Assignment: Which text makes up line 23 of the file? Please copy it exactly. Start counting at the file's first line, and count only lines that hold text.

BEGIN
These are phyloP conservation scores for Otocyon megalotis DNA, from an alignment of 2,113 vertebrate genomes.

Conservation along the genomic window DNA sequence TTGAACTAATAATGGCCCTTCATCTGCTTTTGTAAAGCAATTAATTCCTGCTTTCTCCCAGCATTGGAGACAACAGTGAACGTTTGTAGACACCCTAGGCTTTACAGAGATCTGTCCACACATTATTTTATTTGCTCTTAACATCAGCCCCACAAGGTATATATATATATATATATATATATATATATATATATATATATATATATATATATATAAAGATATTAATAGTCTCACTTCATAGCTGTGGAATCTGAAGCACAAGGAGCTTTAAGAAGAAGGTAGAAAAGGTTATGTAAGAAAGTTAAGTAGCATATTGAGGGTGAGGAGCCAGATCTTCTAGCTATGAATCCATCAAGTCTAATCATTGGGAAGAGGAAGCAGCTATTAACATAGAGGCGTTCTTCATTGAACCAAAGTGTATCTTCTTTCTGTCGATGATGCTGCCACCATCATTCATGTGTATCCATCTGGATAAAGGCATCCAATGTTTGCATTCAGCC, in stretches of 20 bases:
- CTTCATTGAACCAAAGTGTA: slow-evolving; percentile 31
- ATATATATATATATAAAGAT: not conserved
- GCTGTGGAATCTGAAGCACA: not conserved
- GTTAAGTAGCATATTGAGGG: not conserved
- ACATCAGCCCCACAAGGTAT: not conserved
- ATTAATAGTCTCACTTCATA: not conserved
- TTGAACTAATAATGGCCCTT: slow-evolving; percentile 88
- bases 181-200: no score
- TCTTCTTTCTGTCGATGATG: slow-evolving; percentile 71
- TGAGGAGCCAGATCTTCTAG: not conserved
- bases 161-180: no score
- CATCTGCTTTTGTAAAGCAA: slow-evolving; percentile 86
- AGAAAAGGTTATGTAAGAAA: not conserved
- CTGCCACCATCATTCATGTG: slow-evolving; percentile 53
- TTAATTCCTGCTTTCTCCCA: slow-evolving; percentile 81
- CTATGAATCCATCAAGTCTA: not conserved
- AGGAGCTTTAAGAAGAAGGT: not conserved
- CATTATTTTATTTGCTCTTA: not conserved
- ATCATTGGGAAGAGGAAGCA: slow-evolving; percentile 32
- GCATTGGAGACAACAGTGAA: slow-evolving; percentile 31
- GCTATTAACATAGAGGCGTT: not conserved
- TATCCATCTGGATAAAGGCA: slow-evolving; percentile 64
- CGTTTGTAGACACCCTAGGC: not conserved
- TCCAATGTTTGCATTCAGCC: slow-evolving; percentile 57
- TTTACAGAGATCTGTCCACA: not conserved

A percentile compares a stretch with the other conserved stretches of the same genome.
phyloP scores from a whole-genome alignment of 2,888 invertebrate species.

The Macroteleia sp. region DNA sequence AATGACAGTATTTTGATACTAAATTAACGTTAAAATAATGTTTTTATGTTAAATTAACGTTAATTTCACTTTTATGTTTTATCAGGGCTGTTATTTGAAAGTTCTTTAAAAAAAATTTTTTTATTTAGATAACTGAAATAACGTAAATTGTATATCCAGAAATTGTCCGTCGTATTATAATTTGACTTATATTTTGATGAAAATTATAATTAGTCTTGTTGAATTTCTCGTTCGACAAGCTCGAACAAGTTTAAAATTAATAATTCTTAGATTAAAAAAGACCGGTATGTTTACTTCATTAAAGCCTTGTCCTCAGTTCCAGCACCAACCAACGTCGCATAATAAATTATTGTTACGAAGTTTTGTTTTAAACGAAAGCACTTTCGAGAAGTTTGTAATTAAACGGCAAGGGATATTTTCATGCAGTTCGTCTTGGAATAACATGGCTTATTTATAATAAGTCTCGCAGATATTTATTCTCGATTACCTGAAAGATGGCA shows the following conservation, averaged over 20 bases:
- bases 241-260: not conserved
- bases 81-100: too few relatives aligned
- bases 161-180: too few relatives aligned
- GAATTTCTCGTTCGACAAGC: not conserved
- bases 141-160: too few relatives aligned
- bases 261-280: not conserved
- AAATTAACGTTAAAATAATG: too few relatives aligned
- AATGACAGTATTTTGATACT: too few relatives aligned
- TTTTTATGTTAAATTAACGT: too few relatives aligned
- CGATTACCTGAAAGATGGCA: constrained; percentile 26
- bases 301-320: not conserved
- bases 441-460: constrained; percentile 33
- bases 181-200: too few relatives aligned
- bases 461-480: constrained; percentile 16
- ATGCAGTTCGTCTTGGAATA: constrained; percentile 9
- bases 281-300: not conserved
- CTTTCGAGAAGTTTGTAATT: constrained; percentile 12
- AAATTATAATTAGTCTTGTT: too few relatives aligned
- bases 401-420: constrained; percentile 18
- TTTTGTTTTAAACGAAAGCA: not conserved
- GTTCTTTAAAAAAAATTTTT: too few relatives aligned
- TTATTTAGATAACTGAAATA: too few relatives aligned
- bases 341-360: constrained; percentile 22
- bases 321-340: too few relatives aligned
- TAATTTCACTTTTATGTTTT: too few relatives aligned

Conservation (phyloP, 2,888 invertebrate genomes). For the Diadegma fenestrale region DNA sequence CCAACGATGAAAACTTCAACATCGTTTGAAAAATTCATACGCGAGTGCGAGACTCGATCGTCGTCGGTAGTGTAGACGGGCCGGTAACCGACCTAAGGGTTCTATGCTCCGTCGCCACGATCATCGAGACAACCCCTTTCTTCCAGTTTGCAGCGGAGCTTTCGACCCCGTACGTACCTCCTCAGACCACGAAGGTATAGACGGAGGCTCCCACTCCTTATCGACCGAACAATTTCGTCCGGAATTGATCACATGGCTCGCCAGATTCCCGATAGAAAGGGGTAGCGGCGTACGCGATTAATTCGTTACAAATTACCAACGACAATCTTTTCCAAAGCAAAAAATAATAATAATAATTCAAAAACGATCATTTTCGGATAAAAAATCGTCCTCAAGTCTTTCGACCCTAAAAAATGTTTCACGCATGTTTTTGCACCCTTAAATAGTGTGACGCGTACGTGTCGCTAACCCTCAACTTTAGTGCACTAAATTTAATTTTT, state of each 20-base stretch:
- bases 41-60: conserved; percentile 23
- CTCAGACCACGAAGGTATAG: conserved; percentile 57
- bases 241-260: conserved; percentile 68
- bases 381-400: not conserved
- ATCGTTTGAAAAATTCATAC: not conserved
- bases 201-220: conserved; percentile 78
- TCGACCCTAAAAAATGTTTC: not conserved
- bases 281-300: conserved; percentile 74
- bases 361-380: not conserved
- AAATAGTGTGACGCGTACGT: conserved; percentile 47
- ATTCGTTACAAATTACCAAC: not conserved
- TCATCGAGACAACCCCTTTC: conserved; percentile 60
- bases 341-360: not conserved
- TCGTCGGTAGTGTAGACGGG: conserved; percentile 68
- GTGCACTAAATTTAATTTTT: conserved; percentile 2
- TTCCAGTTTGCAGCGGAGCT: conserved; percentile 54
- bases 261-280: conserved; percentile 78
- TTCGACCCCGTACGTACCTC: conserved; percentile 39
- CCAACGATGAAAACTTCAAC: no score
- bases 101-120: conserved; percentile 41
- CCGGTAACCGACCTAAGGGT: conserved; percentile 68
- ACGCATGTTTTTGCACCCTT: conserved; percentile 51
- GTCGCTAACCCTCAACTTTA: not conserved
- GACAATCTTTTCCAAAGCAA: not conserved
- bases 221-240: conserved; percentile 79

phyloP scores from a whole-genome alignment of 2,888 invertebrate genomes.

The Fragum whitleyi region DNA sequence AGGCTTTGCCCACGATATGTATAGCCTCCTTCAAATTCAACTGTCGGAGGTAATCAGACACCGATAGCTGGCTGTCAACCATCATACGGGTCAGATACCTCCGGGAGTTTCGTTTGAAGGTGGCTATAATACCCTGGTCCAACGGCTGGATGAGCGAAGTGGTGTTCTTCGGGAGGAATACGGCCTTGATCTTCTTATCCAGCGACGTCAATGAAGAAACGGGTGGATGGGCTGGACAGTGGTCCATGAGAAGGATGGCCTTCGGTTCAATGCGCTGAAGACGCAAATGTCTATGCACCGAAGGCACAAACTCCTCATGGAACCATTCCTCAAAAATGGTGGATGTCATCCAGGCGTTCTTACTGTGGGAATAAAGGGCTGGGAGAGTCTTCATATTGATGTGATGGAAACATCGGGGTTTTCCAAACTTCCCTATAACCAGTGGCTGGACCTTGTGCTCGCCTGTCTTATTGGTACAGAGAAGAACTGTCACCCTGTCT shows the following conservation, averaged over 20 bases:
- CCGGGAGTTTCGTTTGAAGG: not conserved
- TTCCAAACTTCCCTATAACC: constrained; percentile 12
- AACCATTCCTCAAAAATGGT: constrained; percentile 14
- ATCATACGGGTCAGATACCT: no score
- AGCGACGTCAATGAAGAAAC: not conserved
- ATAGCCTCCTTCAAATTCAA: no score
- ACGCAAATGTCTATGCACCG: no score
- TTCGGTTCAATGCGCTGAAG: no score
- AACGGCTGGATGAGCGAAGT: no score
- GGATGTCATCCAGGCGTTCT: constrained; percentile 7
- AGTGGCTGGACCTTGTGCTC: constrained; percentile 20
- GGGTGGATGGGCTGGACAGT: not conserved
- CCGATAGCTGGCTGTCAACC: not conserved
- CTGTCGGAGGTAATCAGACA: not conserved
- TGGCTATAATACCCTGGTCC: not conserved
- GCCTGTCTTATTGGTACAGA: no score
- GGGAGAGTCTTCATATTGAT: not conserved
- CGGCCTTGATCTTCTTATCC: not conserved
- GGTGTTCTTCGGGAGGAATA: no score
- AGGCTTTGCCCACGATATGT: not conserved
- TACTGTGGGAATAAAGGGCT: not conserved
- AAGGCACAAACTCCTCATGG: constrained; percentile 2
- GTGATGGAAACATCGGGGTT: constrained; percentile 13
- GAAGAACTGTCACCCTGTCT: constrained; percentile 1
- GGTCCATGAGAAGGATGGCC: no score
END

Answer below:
- GCTATTAACATAGAGGCGTT: not conserved